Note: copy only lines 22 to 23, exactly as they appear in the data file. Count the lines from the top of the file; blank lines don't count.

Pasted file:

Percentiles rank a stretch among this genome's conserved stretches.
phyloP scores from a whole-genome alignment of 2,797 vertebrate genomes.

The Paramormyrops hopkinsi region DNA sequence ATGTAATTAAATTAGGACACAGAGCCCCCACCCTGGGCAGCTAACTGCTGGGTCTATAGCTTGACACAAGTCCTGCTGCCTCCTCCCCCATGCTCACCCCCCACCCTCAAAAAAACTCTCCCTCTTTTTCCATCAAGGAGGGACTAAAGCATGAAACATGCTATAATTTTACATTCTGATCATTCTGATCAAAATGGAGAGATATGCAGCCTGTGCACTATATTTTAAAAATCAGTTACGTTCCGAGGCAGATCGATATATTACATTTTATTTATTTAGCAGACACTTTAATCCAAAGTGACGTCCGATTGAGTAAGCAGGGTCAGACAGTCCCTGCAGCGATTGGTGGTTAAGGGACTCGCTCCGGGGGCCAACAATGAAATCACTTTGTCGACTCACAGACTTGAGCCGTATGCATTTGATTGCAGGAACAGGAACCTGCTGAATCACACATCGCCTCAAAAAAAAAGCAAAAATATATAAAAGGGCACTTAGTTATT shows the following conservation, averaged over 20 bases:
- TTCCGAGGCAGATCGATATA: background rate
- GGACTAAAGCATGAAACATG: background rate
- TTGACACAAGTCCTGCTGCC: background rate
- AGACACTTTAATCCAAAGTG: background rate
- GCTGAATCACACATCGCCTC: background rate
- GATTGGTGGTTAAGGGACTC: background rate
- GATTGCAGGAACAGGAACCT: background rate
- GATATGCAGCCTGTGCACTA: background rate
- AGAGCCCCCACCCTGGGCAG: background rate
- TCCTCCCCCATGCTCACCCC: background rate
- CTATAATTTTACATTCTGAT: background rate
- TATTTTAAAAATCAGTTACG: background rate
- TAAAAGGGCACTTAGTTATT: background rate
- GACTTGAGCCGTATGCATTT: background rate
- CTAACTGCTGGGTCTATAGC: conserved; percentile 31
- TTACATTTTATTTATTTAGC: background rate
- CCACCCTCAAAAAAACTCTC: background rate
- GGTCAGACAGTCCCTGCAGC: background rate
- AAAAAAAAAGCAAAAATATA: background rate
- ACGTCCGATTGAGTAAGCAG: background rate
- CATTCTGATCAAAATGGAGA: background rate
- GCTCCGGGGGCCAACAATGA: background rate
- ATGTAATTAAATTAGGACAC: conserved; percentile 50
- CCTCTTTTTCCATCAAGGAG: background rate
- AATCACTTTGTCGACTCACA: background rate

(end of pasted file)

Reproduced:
- AAAAAAAAAGCAAAAATATA: background rate
- ACGTCCGATTGAGTAAGCAG: background rate